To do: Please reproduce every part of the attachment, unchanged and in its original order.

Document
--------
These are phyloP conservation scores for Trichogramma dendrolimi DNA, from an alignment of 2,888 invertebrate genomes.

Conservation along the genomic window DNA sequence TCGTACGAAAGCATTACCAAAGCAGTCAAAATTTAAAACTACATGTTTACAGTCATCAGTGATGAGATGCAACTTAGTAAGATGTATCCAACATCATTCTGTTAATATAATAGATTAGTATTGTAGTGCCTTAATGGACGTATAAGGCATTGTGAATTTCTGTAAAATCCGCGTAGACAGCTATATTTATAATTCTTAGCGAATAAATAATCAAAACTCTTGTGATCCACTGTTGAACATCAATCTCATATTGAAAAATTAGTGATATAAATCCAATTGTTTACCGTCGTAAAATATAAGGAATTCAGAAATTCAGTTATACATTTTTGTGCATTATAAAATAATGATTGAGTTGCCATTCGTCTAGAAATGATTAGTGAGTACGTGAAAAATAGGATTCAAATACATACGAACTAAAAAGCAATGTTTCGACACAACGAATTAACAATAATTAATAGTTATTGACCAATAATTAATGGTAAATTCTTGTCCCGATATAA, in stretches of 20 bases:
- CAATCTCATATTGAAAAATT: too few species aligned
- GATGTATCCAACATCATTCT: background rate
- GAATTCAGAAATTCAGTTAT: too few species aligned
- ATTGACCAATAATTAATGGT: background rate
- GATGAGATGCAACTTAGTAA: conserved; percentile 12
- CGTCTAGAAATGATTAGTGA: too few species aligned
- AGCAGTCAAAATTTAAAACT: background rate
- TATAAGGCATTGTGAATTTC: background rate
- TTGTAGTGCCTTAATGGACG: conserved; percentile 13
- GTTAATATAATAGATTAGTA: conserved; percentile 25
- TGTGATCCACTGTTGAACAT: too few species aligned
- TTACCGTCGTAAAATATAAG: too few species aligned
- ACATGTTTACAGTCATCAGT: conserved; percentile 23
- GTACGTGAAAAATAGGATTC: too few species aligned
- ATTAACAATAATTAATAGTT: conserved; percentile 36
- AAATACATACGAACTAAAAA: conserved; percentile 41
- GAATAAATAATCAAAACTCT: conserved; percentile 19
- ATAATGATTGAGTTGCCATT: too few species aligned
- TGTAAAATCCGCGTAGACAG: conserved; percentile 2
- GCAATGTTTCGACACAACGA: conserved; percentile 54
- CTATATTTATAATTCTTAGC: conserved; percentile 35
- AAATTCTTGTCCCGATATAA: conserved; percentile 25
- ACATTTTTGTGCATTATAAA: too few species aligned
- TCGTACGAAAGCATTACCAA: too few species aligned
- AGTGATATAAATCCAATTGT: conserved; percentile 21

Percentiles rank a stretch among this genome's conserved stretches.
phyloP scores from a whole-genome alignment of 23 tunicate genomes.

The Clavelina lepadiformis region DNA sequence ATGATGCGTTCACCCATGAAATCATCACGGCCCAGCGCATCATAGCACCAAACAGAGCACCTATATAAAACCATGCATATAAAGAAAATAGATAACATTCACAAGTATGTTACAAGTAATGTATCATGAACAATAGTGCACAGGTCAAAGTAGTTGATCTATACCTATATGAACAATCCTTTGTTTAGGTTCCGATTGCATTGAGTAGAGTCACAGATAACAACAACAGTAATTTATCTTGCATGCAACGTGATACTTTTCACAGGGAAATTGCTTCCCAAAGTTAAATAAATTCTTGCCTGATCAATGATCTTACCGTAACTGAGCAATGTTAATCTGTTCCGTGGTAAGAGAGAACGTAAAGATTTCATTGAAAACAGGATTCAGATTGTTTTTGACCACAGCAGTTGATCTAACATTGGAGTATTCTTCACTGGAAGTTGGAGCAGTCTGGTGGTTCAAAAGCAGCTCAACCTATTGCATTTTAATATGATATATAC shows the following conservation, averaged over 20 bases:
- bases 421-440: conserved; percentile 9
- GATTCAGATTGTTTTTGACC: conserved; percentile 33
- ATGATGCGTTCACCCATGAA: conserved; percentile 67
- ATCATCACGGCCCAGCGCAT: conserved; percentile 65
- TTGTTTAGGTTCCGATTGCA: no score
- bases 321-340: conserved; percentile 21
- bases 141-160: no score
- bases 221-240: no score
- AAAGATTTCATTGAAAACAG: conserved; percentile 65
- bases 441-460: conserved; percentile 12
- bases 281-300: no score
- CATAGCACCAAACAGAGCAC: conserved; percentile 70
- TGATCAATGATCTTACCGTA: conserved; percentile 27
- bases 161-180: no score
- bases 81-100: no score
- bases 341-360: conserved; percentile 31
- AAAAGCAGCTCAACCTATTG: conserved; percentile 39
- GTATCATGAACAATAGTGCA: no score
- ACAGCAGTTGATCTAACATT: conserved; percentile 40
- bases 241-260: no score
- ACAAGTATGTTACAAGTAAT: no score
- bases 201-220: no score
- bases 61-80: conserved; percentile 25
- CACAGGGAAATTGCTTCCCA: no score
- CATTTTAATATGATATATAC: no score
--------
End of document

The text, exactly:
These are phyloP conservation scores for Trichogramma dendrolimi DNA, from an alignment of 2,888 invertebrate genomes.

Conservation along the genomic window DNA sequence TCGTACGAAAGCATTACCAAAGCAGTCAAAATTTAAAACTACATGTTTACAGTCATCAGTGATGAGATGCAACTTAGTAAGATGTATCCAACATCATTCTGTTAATATAATAGATTAGTATTGTAGTGCCTTAATGGACGTATAAGGCATTGTGAATTTCTGTAAAATCCGCGTAGACAGCTATATTTATAATTCTTAGCGAATAAATAATCAAAACTCTTGTGATCCACTGTTGAACATCAATCTCATATTGAAAAATTAGTGATATAAATCCAATTGTTTACCGTCGTAAAATATAAGGAATTCAGAAATTCAGTTATACATTTTTGTGCATTATAAAATAATGATTGAGTTGCCATTCGTCTAGAAATGATTAGTGAGTACGTGAAAAATAGGATTCAAATACATACGAACTAAAAAGCAATGTTTCGACACAACGAATTAACAATAATTAATAGTTATTGACCAATAATTAATGGTAAATTCTTGTCCCGATATAA, in stretches of 20 bases:
- CAATCTCATATTGAAAAATT: too few species aligned
- GATGTATCCAACATCATTCT: background rate
- GAATTCAGAAATTCAGTTAT: too few species aligned
- ATTGACCAATAATTAATGGT: background rate
- GATGAGATGCAACTTAGTAA: conserved; percentile 12
- CGTCTAGAAATGATTAGTGA: too few species aligned
- AGCAGTCAAAATTTAAAACT: background rate
- TATAAGGCATTGTGAATTTC: background rate
- TTGTAGTGCCTTAATGGACG: conserved; percentile 13
- GTTAATATAATAGATTAGTA: conserved; percentile 25
- TGTGATCCACTGTTGAACAT: too few species aligned
- TTACCGTCGTAAAATATAAG: too few species aligned
- ACATGTTTACAGTCATCAGT: conserved; percentile 23
- GTACGTGAAAAATAGGATTC: too few species aligned
- ATTAACAATAATTAATAGTT: conserved; percentile 36
- AAATACATACGAACTAAAAA: conserved; percentile 41
- GAATAAATAATCAAAACTCT: conserved; percentile 19
- ATAATGATTGAGTTGCCATT: too few species aligned
- TGTAAAATCCGCGTAGACAG: conserved; percentile 2
- GCAATGTTTCGACACAACGA: conserved; percentile 54
- CTATATTTATAATTCTTAGC: conserved; percentile 35
- AAATTCTTGTCCCGATATAA: conserved; percentile 25
- ACATTTTTGTGCATTATAAA: too few species aligned
- TCGTACGAAAGCATTACCAA: too few species aligned
- AGTGATATAAATCCAATTGT: conserved; percentile 21

Percentiles rank a stretch among this genome's conserved stretches.
phyloP scores from a whole-genome alignment of 23 tunicate genomes.

The Clavelina lepadiformis region DNA sequence ATGATGCGTTCACCCATGAAATCATCACGGCCCAGCGCATCATAGCACCAAACAGAGCACCTATATAAAACCATGCATATAAAGAAAATAGATAACATTCACAAGTATGTTACAAGTAATGTATCATGAACAATAGTGCACAGGTCAAAGTAGTTGATCTATACCTATATGAACAATCCTTTGTTTAGGTTCCGATTGCATTGAGTAGAGTCACAGATAACAACAACAGTAATTTATCTTGCATGCAACGTGATACTTTTCACAGGGAAATTGCTTCCCAAAGTTAAATAAATTCTTGCCTGATCAATGATCTTACCGTAACTGAGCAATGTTAATCTGTTCCGTGGTAAGAGAGAACGTAAAGATTTCATTGAAAACAGGATTCAGATTGTTTTTGACCACAGCAGTTGATCTAACATTGGAGTATTCTTCACTGGAAGTTGGAGCAGTCTGGTGGTTCAAAAGCAGCTCAACCTATTGCATTTTAATATGATATATAC shows the following conservation, averaged over 20 bases:
- bases 421-440: conserved; percentile 9
- GATTCAGATTGTTTTTGACC: conserved; percentile 33
- ATGATGCGTTCACCCATGAA: conserved; percentile 67
- ATCATCACGGCCCAGCGCAT: conserved; percentile 65
- TTGTTTAGGTTCCGATTGCA: no score
- bases 321-340: conserved; percentile 21
- bases 141-160: no score
- bases 221-240: no score
- AAAGATTTCATTGAAAACAG: conserved; percentile 65
- bases 441-460: conserved; percentile 12
- bases 281-300: no score
- CATAGCACCAAACAGAGCAC: conserved; percentile 70
- TGATCAATGATCTTACCGTA: conserved; percentile 27
- bases 161-180: no score
- bases 81-100: no score
- bases 341-360: conserved; percentile 31
- AAAAGCAGCTCAACCTATTG: conserved; percentile 39
- GTATCATGAACAATAGTGCA: no score
- ACAGCAGTTGATCTAACATT: conserved; percentile 40
- bases 241-260: no score
- ACAAGTATGTTACAAGTAAT: no score
- bases 201-220: no score
- bases 61-80: conserved; percentile 25
- CACAGGGAAATTGCTTCCCA: no score
- CATTTTAATATGATATATAC: no score